An interpreted program, sometimes called a script , is a program whose instructions are actually a logically sequenced series of operating system commands, handled one at a time by a command interpreter . In turn, the command interpreter requests services from the operating system. The writer of the interpreted program need not be concerned by low-level storage management considerations. On the other hand, an interpreted program can not be as efficient as a compiled program, which has been processed by a language compiler. A language compiler converts source statements into something close to the strings of 0's and 1's that a processor ultimately is given to work on. Because this work is already done before a compiled program is run, it runs much more quickly.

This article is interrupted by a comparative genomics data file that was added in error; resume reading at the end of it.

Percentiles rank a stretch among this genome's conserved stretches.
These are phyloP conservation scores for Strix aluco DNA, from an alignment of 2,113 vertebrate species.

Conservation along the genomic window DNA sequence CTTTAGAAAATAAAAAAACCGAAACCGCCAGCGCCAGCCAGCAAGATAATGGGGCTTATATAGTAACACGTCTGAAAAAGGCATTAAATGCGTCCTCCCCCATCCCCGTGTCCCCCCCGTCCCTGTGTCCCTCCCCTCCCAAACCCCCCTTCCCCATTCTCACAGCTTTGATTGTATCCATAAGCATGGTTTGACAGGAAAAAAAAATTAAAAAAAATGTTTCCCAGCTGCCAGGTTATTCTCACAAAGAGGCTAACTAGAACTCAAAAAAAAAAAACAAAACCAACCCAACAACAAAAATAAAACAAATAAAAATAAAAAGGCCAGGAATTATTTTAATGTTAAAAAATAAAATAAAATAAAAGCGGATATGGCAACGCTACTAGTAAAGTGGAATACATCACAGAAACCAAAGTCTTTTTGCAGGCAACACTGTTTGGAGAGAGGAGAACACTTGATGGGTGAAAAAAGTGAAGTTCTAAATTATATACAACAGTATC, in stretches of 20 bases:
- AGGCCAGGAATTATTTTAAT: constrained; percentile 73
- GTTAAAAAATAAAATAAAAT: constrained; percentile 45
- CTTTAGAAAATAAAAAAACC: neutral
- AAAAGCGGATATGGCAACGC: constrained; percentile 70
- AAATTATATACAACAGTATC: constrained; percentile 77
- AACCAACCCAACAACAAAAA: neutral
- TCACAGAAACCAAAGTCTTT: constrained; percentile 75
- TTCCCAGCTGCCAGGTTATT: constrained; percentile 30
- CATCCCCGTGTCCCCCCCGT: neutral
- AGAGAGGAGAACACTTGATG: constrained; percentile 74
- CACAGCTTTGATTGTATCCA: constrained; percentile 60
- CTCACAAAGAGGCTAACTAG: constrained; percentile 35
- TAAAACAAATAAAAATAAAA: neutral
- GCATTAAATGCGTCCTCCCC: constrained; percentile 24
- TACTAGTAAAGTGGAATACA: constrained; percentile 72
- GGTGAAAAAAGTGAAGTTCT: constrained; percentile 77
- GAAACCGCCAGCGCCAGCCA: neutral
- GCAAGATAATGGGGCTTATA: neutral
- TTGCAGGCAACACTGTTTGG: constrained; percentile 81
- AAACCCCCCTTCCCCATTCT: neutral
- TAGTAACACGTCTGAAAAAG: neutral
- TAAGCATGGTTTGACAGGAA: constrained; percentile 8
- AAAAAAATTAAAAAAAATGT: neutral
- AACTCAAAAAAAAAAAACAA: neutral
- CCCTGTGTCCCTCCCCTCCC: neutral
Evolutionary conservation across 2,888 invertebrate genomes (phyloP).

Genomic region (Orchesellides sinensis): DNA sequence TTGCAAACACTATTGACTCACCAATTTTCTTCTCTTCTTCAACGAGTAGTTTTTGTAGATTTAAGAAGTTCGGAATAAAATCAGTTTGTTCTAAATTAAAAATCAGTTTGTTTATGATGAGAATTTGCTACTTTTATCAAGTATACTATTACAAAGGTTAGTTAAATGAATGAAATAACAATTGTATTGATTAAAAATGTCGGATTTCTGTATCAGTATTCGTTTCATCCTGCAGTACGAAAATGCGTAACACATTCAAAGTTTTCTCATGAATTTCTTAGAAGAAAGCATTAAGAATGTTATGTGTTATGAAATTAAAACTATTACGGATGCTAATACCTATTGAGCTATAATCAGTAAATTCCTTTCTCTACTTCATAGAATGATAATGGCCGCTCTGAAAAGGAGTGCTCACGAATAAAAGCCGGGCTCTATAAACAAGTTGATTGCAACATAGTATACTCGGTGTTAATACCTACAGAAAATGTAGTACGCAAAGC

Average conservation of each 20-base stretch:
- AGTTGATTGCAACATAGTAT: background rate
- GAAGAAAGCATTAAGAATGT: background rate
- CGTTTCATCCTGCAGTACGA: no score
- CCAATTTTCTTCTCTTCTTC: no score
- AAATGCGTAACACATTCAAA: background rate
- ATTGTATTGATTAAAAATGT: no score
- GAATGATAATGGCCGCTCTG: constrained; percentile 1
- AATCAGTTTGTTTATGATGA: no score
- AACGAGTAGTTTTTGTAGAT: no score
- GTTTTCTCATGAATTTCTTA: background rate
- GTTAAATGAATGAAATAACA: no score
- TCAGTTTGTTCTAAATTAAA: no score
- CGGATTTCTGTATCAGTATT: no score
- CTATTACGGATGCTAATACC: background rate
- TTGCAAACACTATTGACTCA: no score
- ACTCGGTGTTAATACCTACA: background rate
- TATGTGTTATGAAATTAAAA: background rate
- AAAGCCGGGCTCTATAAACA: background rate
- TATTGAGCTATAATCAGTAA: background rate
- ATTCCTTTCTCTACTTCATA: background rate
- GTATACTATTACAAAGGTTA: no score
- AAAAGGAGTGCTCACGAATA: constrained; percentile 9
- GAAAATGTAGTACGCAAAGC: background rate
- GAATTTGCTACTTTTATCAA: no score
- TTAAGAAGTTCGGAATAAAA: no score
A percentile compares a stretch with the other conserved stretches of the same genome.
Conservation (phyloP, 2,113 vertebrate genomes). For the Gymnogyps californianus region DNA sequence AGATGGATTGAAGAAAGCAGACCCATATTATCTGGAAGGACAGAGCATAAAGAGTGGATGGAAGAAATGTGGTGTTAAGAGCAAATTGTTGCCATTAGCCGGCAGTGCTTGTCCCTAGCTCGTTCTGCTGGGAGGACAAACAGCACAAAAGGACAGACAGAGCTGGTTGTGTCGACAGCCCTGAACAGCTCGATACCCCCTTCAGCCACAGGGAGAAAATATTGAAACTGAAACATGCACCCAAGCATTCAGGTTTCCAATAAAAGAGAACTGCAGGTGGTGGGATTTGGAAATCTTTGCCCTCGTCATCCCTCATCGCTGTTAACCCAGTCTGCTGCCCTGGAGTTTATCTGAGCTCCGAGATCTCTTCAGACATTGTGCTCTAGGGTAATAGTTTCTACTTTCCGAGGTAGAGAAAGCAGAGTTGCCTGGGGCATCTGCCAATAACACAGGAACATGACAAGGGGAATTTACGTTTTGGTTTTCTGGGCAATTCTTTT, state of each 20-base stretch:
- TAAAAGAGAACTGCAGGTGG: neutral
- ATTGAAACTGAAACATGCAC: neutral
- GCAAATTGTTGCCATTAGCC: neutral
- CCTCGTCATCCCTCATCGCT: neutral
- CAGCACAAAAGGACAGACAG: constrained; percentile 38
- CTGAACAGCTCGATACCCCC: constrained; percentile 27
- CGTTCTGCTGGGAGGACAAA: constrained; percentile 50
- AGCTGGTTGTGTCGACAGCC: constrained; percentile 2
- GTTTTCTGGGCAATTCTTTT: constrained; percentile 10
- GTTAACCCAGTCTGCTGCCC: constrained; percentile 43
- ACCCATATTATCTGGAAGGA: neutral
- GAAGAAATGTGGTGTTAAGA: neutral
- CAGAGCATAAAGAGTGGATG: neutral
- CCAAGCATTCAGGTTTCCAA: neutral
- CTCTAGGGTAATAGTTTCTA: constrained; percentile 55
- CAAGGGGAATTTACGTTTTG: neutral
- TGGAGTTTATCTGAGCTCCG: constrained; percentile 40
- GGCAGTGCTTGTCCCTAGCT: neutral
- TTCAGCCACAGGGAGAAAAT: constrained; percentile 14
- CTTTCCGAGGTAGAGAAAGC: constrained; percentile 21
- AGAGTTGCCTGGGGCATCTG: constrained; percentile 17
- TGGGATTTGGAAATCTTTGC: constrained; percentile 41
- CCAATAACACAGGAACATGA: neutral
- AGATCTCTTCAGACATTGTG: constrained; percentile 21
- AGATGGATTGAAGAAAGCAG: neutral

An interpreted program in a language such as PERL is much easier to write than a program written for a compiler. Interpreted programs are ideal for small tasks and for "gluing together" a succession of compiled programs that are run from the interpreted program.